RDP — Can’t log in unless you change the password???

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In something that probably makes sense only to Microsoft, why is it that if I try to do a remote desktop session onto a domain computer and my password has expired that it doesn’t let me change it remotely? I used to be able to with Windows 7 and I believe Server 2012, but it seems that since upgrading to Windows 10, I get a message saying that my password has expired and that I need to log in or ask an administrator for assistance.

Now, if I were actually at a physical computer on the domain, I could log in at that point and change it, but since I work remotely, I always end up having to have to contact a domain admin to reset and unlock my password before I can remote onto the domain again.

However, if I remote onto a domain computer running Windows 7 using a system account and then RDP onto a computer on that domain, THEN I can change it when I log in.

This is a really annoying change to the login procedure and a definite conundrum considering that the message tells me to change my password but I can’t because it won’t let me over a remote connection.

Comments (8)

8 responses to “RDP — Can’t log in unless you change the password???”

  1. evox81

    Can you change the password remotely before it expires? I know it's not an actual solution to the real problem, but could you set yourself a recurring reminder for the future to change the password before it expires?

    • Lauren Glenn

      In reply to evox81:

      Yes but that's not the point. I have about a dozen systems I have to log into and all have different expiration dates. The fact I have to log in and change each one even though I don't actually have to go into their system that frequently is just cumbersome. Basically, this tells me that if I still used Windows 7, I wouldn't have to go through this as the OS would actually let me change the password when establishing an RDP session. If I just had one system to monitor, I'd have no really issue with doing it.

      • evox81

        In reply to alissa914g:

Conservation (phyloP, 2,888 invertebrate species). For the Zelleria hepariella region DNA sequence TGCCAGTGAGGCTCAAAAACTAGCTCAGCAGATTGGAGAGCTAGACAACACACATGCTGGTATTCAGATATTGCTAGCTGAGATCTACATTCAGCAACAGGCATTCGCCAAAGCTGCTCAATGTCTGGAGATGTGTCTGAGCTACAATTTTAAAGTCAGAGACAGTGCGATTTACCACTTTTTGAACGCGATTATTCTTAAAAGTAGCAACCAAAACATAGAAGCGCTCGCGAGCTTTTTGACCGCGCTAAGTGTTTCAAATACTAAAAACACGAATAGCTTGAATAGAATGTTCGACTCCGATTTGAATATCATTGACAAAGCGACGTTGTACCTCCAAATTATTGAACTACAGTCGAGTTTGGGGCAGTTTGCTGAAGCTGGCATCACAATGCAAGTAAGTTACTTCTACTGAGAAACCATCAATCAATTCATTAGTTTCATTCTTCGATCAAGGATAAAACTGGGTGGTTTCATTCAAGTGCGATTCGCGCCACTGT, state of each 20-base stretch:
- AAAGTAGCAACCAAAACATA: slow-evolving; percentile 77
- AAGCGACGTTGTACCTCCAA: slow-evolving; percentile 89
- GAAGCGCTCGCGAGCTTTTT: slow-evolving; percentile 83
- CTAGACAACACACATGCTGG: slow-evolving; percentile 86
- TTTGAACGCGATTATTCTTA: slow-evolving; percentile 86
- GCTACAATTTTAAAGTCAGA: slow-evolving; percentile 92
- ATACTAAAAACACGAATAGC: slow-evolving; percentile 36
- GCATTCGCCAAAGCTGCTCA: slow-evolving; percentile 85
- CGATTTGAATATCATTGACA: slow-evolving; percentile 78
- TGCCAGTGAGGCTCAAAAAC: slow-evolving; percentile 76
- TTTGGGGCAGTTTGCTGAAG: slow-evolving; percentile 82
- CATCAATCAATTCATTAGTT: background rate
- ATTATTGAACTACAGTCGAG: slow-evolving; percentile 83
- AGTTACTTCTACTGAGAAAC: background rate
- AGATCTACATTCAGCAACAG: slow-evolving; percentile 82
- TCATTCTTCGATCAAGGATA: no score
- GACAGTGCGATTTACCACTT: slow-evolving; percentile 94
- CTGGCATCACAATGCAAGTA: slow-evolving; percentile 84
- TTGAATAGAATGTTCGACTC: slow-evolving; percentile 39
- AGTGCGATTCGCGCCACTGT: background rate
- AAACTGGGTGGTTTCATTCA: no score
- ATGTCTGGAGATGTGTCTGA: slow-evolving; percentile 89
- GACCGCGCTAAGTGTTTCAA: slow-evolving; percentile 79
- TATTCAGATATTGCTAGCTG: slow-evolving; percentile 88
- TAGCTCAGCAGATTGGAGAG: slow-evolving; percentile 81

For the record, grouchy, I wasn't suggesting that you just suck it up and live with it.  I was simply offering you a workaround to a situation that is undoubtedly frustrating to deal with, based on the information I had available at the time. (I, for example, didn't know you were talking about a dozen systems.)


        I would be frustrated with this scenario as well and I'd submit feedback and voice my concerns in an appropriate forum to ensure I was heard.

        • Lauren Glenn

          In reply to evox81:

          Wow. Resorting to name calling. How professional.


          Obviously that's a solution but not an ideal one.


          It's along the same lines of when I have an IT admin reset my password on the domain and then the domain doesn't let me change the password for 24 hours or it doesn't let me log in from a Windows 10 machine if they have a force password change turned on my account.


          It's making something that worked fairly decently harder and more difficult for what purpose? I'm trying to understand how this actually benefits someone with something that makes sense to me.


          I have posted this to Microsoft and asked. Still no response. So I asked it here to maybe get some response from people who may know.

  2. TExpatinFL

    Microsoft designed it this way. If you have Exchange/Outlook Web Access, the administrator may have enabled the ability to reset your password when it is expired within that facility.

    • Lauren Glenn

      In reply to TExpatinFL:

      I'm not sure how that applies though. These are domain accounts, not web accounts that use domain credentials to authenticate to the email server. You can change your password IF you're logged in and it's about to expire. But once it expires, you can't RDP onto a machine unless you use a non-Windows 10 system.

  3. jimchamplin

    I think it's designed to keep people from exploiting recently-expired accounts. Imagine a brute-force attack that tries myriad username credentials. If it happens upon one with an expired password, all the malicious actor has to do is then break that password and generate a new one to have fully authentic credentials.

    • Lauren Glenn

      In reply to jimchamplin:

      Yes except for the fact that you'd have to know the password of the account you were trying to use first. These systems lock out accounts after 3 bad attempts so a brute force attack wouldn't be a factor unless that were the case. It just seems like an example of a bit too much security that only inconveniences normal users. Chances are if someone has a list of usernames and passwords that it would have one good username and password on that list where this would be a limited deterrent.

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